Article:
There's so much more to say, but until we know more for sure it's hard to make a serious case, but there's one more situation I'd like to address and that's the re-entry deal.
Let me give you four names:
Kevin Hartman, Steve Ralston, Dave van den Bergh and Jon Busch.
The first two, you may recall, were often mentioned by the players as examples of quality veterans who were chafing under the yoke of unfair MLS movement rules.
And yet, entirely under the auspices of the old rules, they both are now gainfully employed and, presumably, happy as clams.
van den Burgh, on the other hand, was waived by Dallas and while several other teams are very interested - Seattle being among them, and what a great fit that would be - he remains unemployed and, unless Dallas will relent, unemployable, his career in limbo.
At the joyous celebratory media conference on Saturday, someone asked specifically about van den Bergh and how his case would have been affected. Foose, almost unbelievably, said he didn't know. Garber said he'd have gone into the re-entry draft.
Unfortunately, since he was waived last Fall, his case doesn't count now. Did anyone in the room speak up on his behalf? Hell, Foose had obviously not even considered it.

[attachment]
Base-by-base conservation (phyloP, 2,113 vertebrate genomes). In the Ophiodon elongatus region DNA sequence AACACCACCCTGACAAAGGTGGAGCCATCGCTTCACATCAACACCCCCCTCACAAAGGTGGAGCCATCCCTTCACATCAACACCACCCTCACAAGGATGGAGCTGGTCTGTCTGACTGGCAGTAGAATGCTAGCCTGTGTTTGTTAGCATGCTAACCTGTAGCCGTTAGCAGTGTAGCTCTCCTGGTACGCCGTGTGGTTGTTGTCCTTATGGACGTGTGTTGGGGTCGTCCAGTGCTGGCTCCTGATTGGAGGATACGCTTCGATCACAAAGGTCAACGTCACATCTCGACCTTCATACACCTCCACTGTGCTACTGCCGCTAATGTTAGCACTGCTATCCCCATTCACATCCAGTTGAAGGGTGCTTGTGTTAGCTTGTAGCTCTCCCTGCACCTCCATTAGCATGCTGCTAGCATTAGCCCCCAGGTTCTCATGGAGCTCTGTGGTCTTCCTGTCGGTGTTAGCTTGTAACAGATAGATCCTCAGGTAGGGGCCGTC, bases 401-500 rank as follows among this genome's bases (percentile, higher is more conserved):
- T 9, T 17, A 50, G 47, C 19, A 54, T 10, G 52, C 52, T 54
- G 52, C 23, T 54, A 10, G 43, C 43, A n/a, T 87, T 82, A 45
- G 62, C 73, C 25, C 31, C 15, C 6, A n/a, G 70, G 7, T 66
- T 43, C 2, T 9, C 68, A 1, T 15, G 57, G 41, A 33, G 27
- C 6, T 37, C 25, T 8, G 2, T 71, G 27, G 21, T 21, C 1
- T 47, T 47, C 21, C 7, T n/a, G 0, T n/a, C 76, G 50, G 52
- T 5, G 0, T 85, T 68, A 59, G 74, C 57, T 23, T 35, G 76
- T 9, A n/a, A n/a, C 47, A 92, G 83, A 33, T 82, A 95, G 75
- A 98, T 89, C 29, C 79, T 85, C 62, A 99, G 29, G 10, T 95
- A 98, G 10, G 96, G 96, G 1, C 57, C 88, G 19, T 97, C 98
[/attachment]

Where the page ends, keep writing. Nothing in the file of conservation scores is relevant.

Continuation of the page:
Oh, one point I might mention: Ralston and Hartman, the guys the union members were all jumping up and down about, are Americans. van den Burgh is Dutch.
Coincidence? Perhaps. But try telling that to the 40% of MLS players who are foreign born.
Indeed, as Canales observes in the article linked above - it's terrific work, truly - if you discount Pat Onstad, a Canadian citizen and thus barely foreign at all in MLS terms (no that's not a snub, Canada is one of MLS' home nations) there were exactly NO foreign born players amongst the 30 or so assembled reps and other assorted union members in DC last week when the deal was struck.
None. Zip. Zero.
Another coincidence? Perhaps so.
But I wonder: if you were a foreign born MLS player, would you find it "coincidental" do you think?
Which brings us to Jon Busch.
The union can claim that they've just won a great victory in the battle for greater player freedom and movement all they want, but Buschie just became the poster boy for the hole in the donut here:
With barely days before the beginning of the season and most teams - except, at the moment, the Fire - set at the GK position, it would seem unlikely that he'll be on anyone's roster come opeing day. Indeed, he told reporters yesterday that his agent had called "every team in the league" and gotten no nibbles at all.
If nobody picks him up, well, luckily for him he can go through the re-entry draft.
I would add that the main reason Busch was cut loose yesterday before the Fire is able to sign their reported foreign target, is because the cut down is Wednesday at 5 PM, at which time they'd be on the hook for his entire 2010 "guaranteed salary".
If all of this is progress, it seems ephemeral at best.